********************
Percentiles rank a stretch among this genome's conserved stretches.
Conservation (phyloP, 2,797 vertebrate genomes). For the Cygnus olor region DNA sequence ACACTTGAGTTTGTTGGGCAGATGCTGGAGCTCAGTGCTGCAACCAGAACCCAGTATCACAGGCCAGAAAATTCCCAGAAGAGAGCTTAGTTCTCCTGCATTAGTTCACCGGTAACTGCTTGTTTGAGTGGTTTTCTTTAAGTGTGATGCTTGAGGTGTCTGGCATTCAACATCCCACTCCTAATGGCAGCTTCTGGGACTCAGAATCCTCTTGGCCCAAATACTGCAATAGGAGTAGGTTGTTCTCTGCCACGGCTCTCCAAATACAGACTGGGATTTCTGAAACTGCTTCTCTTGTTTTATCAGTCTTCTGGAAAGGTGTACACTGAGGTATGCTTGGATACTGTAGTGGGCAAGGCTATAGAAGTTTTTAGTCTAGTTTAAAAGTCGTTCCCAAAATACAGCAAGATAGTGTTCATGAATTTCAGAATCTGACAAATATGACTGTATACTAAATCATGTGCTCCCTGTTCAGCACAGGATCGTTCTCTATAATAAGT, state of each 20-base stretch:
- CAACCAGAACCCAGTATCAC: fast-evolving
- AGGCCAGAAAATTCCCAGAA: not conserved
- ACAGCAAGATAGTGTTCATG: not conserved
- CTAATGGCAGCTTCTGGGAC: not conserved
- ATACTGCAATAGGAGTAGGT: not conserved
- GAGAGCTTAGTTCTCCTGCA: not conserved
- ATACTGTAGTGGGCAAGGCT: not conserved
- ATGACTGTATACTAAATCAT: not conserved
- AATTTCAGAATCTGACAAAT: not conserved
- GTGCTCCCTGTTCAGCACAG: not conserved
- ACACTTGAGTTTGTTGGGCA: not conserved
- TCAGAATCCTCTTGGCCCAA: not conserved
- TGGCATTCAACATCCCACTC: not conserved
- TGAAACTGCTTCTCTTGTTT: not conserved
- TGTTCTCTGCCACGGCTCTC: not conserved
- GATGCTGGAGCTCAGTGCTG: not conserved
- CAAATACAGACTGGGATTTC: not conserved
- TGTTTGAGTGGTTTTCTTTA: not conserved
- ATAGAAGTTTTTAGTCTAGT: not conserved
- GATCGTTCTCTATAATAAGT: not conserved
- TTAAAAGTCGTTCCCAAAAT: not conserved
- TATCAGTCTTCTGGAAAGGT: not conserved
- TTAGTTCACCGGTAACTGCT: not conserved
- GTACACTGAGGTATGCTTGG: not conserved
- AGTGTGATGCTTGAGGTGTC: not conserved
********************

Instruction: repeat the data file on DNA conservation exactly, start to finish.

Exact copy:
Percentiles rank a stretch among this genome's conserved stretches.
Conservation (phyloP, 2,797 vertebrate genomes). For the Cygnus olor region DNA sequence ACACTTGAGTTTGTTGGGCAGATGCTGGAGCTCAGTGCTGCAACCAGAACCCAGTATCACAGGCCAGAAAATTCCCAGAAGAGAGCTTAGTTCTCCTGCATTAGTTCACCGGTAACTGCTTGTTTGAGTGGTTTTCTTTAAGTGTGATGCTTGAGGTGTCTGGCATTCAACATCCCACTCCTAATGGCAGCTTCTGGGACTCAGAATCCTCTTGGCCCAAATACTGCAATAGGAGTAGGTTGTTCTCTGCCACGGCTCTCCAAATACAGACTGGGATTTCTGAAACTGCTTCTCTTGTTTTATCAGTCTTCTGGAAAGGTGTACACTGAGGTATGCTTGGATACTGTAGTGGGCAAGGCTATAGAAGTTTTTAGTCTAGTTTAAAAGTCGTTCCCAAAATACAGCAAGATAGTGTTCATGAATTTCAGAATCTGACAAATATGACTGTATACTAAATCATGTGCTCCCTGTTCAGCACAGGATCGTTCTCTATAATAAGT, state of each 20-base stretch:
- CAACCAGAACCCAGTATCAC: fast-evolving
- AGGCCAGAAAATTCCCAGAA: not conserved
- ACAGCAAGATAGTGTTCATG: not conserved
- CTAATGGCAGCTTCTGGGAC: not conserved
- ATACTGCAATAGGAGTAGGT: not conserved
- GAGAGCTTAGTTCTCCTGCA: not conserved
- ATACTGTAGTGGGCAAGGCT: not conserved
- ATGACTGTATACTAAATCAT: not conserved
- AATTTCAGAATCTGACAAAT: not conserved
- GTGCTCCCTGTTCAGCACAG: not conserved
- ACACTTGAGTTTGTTGGGCA: not conserved
- TCAGAATCCTCTTGGCCCAA: not conserved
- TGGCATTCAACATCCCACTC: not conserved
- TGAAACTGCTTCTCTTGTTT: not conserved
- TGTTCTCTGCCACGGCTCTC: not conserved
- GATGCTGGAGCTCAGTGCTG: not conserved
- CAAATACAGACTGGGATTTC: not conserved
- TGTTTGAGTGGTTTTCTTTA: not conserved
- ATAGAAGTTTTTAGTCTAGT: not conserved
- GATCGTTCTCTATAATAAGT: not conserved
- TTAAAAGTCGTTCCCAAAAT: not conserved
- TATCAGTCTTCTGGAAAGGT: not conserved
- TTAGTTCACCGGTAACTGCT: not conserved
- GTACACTGAGGTATGCTTGG: not conserved
- AGTGTGATGCTTGAGGTGTC: not conserved